As a Mental Health Counselor, you will provide services to individuals, systems, groups, and/or families. You will apply theories, principles, and methods of counseling and psychotherapy to define goals and develop plans of action aimed at the prevention or resolution of mental and emotional dysfunction. The practice of mental health counseling includes, but is not limited to, the assessment and treatment of mental disorders, the application of psychoeducational and other techniques and measures aimed at prevention, and consultation to individuals, couples, families, groups, organizations, and communities.
Frequently Asked Questions
Mental Health Counselors work in a wide range of settings. You could work in community mental health centers, hospitals, residential treatment centers, substance abuse treatment facilities, college and university counseling centers, government agencies, elder care facilities, and faith communities. Once you have earned licensure, you can also pursue independent practice. In Massachusetts, licensed mental health counselors are known as LMHCs.
The professional mental health field draws people from many different backgrounds and walks of life. Because the range of human needs is so diverse, the field employs people at different levels of education and training, from the bachelor’s degree to the doctorate, with the master’s in between.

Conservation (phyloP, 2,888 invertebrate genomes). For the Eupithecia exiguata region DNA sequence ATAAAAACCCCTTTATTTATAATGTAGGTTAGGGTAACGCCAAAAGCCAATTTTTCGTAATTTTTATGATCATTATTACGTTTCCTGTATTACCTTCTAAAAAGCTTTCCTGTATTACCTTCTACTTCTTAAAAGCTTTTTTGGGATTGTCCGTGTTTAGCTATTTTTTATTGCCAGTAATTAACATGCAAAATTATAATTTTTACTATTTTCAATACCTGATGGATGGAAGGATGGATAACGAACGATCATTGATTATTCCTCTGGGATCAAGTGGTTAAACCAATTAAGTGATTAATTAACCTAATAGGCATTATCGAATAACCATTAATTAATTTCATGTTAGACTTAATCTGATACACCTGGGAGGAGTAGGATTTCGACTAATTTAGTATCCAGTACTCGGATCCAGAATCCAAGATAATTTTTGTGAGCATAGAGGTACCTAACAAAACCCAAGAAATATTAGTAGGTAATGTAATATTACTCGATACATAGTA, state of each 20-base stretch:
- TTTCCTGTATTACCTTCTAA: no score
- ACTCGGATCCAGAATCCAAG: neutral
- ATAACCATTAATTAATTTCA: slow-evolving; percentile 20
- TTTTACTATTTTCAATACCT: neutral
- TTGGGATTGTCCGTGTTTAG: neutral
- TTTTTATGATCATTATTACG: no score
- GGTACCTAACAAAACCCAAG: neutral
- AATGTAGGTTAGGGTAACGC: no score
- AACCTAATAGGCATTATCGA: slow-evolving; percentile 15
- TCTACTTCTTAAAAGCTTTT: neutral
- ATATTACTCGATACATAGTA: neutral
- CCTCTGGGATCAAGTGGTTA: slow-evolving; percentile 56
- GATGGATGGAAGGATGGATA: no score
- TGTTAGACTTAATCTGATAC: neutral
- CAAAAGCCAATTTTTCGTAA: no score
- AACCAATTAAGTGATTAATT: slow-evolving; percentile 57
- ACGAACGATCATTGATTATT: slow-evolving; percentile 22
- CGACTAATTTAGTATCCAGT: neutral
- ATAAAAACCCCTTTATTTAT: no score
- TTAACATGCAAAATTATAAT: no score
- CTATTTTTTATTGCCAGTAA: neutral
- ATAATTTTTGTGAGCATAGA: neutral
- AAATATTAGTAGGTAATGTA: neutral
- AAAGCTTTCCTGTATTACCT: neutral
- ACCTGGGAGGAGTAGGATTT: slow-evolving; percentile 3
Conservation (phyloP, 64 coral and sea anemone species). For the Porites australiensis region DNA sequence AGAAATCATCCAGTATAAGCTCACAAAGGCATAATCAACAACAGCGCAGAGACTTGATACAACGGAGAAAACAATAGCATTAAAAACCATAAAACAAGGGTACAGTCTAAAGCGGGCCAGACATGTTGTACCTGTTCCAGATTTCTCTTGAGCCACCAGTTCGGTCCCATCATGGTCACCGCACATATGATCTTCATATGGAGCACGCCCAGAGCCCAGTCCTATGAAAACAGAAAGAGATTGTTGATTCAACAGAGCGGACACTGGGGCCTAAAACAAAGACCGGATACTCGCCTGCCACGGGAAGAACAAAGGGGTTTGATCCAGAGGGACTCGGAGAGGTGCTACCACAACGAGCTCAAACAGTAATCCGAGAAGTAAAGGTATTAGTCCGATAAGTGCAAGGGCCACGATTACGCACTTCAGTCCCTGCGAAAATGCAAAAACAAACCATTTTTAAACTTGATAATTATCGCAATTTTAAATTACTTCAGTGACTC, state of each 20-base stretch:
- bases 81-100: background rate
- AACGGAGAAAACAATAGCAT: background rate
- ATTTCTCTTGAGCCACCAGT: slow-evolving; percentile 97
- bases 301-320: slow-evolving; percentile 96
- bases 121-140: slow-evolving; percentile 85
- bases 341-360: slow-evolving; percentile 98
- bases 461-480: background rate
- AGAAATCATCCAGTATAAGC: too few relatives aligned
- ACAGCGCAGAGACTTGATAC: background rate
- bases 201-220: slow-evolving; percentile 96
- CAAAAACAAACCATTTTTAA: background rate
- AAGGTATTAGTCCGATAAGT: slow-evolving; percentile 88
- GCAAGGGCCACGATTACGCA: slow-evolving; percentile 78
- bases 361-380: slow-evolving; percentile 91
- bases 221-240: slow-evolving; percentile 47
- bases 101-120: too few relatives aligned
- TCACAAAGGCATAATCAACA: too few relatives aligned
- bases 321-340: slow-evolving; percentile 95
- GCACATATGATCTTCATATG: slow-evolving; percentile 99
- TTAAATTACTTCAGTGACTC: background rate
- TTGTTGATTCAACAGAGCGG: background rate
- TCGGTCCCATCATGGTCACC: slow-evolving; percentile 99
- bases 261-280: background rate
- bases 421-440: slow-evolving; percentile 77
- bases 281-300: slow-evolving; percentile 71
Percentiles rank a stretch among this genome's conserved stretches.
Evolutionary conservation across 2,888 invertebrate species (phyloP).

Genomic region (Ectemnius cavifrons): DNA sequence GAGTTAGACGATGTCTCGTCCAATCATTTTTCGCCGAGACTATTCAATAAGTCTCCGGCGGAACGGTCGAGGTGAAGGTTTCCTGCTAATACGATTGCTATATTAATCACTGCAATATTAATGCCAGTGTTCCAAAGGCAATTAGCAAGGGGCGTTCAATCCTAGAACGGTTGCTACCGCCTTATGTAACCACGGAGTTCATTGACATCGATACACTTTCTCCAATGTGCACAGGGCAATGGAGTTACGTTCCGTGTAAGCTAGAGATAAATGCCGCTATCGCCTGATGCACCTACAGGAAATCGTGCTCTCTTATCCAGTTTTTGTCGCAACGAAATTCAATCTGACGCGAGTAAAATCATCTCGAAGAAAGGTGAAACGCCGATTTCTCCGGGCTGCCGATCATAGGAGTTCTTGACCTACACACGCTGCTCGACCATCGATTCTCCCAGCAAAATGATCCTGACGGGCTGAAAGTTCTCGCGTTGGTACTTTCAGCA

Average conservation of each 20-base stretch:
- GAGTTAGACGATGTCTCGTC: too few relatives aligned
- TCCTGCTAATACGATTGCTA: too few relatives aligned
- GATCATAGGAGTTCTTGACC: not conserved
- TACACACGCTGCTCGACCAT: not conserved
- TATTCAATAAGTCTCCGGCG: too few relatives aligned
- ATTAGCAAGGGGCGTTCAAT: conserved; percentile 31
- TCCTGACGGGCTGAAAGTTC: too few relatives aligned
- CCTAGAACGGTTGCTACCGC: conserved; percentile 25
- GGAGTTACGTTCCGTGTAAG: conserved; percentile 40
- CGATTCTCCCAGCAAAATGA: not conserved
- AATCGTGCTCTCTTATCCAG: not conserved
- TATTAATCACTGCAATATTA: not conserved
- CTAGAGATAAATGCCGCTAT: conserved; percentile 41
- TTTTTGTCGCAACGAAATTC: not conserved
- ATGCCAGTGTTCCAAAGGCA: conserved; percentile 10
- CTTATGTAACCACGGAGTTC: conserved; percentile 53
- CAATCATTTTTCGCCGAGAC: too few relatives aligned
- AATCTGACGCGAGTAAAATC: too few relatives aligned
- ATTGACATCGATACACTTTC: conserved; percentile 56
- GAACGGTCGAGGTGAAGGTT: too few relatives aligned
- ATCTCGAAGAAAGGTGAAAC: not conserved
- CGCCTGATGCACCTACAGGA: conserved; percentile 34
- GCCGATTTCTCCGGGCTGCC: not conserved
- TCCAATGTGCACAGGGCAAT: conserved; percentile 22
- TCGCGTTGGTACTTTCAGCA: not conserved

Accordingly, master’s level training appeals to a variety of individuals for many reasons. Some people who pursue a master’s degree are recent college graduates with an undergraduate major in psychology. They are interested in graduate school but are not quite sure if they want to pursue a doctorate. Others are interested in doctoral study in psychology and are hoping to make themselves stronger candidates for that eventual career path by earning a master’s along the way. Still others pursue a master’s degree later in life as part of a career change. Finally, some seek a master’s degree because they either already know that they wish to practice independently and want the shortest but most thorough path to that goal, or because they already work in a mental health or related field and believe that master’s level preparation and licensure will better equip them to function in their roles as helpers.
The program is currently designed to be completed in a full-time or a part-time basis. The full time option encompasses two years of full-time study, including a summer semester at the end of the first year. Each of the two years integrates classroom study with two consecutive semesters of fieldwork. The part-time option is designed to be completed in three years. The first year and the summer session have coursework. The second year includes the practicum and more coursework (including a summer session), and the third year includes the internship and the final coursework. Some people prefer the part-time option because it spreads the requirements over a longer period of time.